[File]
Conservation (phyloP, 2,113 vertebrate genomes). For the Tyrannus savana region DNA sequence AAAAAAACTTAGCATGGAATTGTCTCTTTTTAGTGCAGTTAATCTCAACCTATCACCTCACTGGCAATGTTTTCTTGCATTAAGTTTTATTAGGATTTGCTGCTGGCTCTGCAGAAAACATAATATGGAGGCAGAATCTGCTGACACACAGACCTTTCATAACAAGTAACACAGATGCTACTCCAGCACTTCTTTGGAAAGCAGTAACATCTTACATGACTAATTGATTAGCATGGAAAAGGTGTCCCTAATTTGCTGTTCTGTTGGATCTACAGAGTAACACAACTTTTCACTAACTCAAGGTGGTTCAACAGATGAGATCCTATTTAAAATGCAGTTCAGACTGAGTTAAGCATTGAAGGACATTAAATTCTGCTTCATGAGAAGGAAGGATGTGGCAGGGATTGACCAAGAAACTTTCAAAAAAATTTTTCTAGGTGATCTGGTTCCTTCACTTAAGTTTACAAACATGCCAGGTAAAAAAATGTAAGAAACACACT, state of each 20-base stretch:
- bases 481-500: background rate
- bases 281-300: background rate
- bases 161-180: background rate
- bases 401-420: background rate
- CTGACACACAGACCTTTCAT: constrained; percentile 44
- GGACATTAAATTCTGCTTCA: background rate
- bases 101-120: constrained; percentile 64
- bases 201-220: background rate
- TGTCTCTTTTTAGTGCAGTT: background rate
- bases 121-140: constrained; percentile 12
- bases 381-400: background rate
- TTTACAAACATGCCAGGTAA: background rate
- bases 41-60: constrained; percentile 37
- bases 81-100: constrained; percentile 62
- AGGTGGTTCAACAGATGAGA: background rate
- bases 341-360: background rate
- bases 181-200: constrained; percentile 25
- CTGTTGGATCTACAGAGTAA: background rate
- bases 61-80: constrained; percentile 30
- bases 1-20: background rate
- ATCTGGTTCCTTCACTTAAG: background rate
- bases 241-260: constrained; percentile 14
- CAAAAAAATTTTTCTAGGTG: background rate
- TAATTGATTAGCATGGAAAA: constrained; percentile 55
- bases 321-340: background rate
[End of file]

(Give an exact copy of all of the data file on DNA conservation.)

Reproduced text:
Conservation (phyloP, 2,113 vertebrate genomes). For the Tyrannus savana region DNA sequence AAAAAAACTTAGCATGGAATTGTCTCTTTTTAGTGCAGTTAATCTCAACCTATCACCTCACTGGCAATGTTTTCTTGCATTAAGTTTTATTAGGATTTGCTGCTGGCTCTGCAGAAAACATAATATGGAGGCAGAATCTGCTGACACACAGACCTTTCATAACAAGTAACACAGATGCTACTCCAGCACTTCTTTGGAAAGCAGTAACATCTTACATGACTAATTGATTAGCATGGAAAAGGTGTCCCTAATTTGCTGTTCTGTTGGATCTACAGAGTAACACAACTTTTCACTAACTCAAGGTGGTTCAACAGATGAGATCCTATTTAAAATGCAGTTCAGACTGAGTTAAGCATTGAAGGACATTAAATTCTGCTTCATGAGAAGGAAGGATGTGGCAGGGATTGACCAAGAAACTTTCAAAAAAATTTTTCTAGGTGATCTGGTTCCTTCACTTAAGTTTACAAACATGCCAGGTAAAAAAATGTAAGAAACACACT, state of each 20-base stretch:
- bases 481-500: background rate
- bases 281-300: background rate
- bases 161-180: background rate
- bases 401-420: background rate
- CTGACACACAGACCTTTCAT: constrained; percentile 44
- GGACATTAAATTCTGCTTCA: background rate
- bases 101-120: constrained; percentile 64
- bases 201-220: background rate
- TGTCTCTTTTTAGTGCAGTT: background rate
- bases 121-140: constrained; percentile 12
- bases 381-400: background rate
- TTTACAAACATGCCAGGTAA: background rate
- bases 41-60: constrained; percentile 37
- bases 81-100: constrained; percentile 62
- AGGTGGTTCAACAGATGAGA: background rate
- bases 341-360: background rate
- bases 181-200: constrained; percentile 25
- CTGTTGGATCTACAGAGTAA: background rate
- bases 61-80: constrained; percentile 30
- bases 1-20: background rate
- ATCTGGTTCCTTCACTTAAG: background rate
- bases 241-260: constrained; percentile 14
- CAAAAAAATTTTTCTAGGTG: background rate
- TAATTGATTAGCATGGAAAA: constrained; percentile 55
- bases 321-340: background rate